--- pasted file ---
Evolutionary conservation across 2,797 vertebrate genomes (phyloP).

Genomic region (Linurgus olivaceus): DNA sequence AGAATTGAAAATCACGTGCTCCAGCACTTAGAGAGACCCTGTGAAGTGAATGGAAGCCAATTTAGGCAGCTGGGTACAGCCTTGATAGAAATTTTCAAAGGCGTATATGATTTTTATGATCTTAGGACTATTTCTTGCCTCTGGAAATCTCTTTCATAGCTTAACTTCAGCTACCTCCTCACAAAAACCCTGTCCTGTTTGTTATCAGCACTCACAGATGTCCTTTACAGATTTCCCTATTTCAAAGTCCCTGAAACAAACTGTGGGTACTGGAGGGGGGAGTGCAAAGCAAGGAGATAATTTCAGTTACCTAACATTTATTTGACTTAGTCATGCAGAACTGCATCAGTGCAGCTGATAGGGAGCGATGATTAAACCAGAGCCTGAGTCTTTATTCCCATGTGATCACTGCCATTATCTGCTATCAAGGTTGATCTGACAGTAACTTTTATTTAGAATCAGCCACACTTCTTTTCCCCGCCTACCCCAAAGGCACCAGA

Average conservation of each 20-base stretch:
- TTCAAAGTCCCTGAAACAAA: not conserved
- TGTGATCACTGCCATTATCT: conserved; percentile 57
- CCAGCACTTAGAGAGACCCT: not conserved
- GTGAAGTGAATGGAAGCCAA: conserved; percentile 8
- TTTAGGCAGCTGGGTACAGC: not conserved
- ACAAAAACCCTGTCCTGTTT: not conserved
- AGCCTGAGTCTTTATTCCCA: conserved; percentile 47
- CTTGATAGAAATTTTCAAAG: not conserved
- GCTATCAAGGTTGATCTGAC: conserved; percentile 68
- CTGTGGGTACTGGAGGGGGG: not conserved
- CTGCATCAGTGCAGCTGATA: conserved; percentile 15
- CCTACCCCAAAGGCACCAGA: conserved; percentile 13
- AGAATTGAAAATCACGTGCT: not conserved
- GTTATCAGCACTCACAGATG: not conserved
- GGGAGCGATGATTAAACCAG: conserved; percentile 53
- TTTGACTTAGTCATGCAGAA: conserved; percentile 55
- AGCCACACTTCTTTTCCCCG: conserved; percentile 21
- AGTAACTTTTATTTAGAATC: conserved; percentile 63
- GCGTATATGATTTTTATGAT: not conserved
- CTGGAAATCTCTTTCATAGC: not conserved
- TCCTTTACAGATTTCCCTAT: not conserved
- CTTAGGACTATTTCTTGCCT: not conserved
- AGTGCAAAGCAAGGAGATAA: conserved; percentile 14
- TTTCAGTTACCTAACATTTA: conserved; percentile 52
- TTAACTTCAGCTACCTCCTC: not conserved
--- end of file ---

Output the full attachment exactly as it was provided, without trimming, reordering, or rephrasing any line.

Evolutionary conservation across 2,797 vertebrate genomes (phyloP).

Genomic region (Linurgus olivaceus): DNA sequence AGAATTGAAAATCACGTGCTCCAGCACTTAGAGAGACCCTGTGAAGTGAATGGAAGCCAATTTAGGCAGCTGGGTACAGCCTTGATAGAAATTTTCAAAGGCGTATATGATTTTTATGATCTTAGGACTATTTCTTGCCTCTGGAAATCTCTTTCATAGCTTAACTTCAGCTACCTCCTCACAAAAACCCTGTCCTGTTTGTTATCAGCACTCACAGATGTCCTTTACAGATTTCCCTATTTCAAAGTCCCTGAAACAAACTGTGGGTACTGGAGGGGGGAGTGCAAAGCAAGGAGATAATTTCAGTTACCTAACATTTATTTGACTTAGTCATGCAGAACTGCATCAGTGCAGCTGATAGGGAGCGATGATTAAACCAGAGCCTGAGTCTTTATTCCCATGTGATCACTGCCATTATCTGCTATCAAGGTTGATCTGACAGTAACTTTTATTTAGAATCAGCCACACTTCTTTTCCCCGCCTACCCCAAAGGCACCAGA

Average conservation of each 20-base stretch:
- TTCAAAGTCCCTGAAACAAA: not conserved
- TGTGATCACTGCCATTATCT: conserved; percentile 57
- CCAGCACTTAGAGAGACCCT: not conserved
- GTGAAGTGAATGGAAGCCAA: conserved; percentile 8
- TTTAGGCAGCTGGGTACAGC: not conserved
- ACAAAAACCCTGTCCTGTTT: not conserved
- AGCCTGAGTCTTTATTCCCA: conserved; percentile 47
- CTTGATAGAAATTTTCAAAG: not conserved
- GCTATCAAGGTTGATCTGAC: conserved; percentile 68
- CTGTGGGTACTGGAGGGGGG: not conserved
- CTGCATCAGTGCAGCTGATA: conserved; percentile 15
- CCTACCCCAAAGGCACCAGA: conserved; percentile 13
- AGAATTGAAAATCACGTGCT: not conserved
- GTTATCAGCACTCACAGATG: not conserved
- GGGAGCGATGATTAAACCAG: conserved; percentile 53
- TTTGACTTAGTCATGCAGAA: conserved; percentile 55
- AGCCACACTTCTTTTCCCCG: conserved; percentile 21
- AGTAACTTTTATTTAGAATC: conserved; percentile 63
- GCGTATATGATTTTTATGAT: not conserved
- CTGGAAATCTCTTTCATAGC: not conserved
- TCCTTTACAGATTTCCCTAT: not conserved
- CTTAGGACTATTTCTTGCCT: not conserved
- AGTGCAAAGCAAGGAGATAA: conserved; percentile 14
- TTTCAGTTACCTAACATTTA: conserved; percentile 52
- TTAACTTCAGCTACCTCCTC: not conserved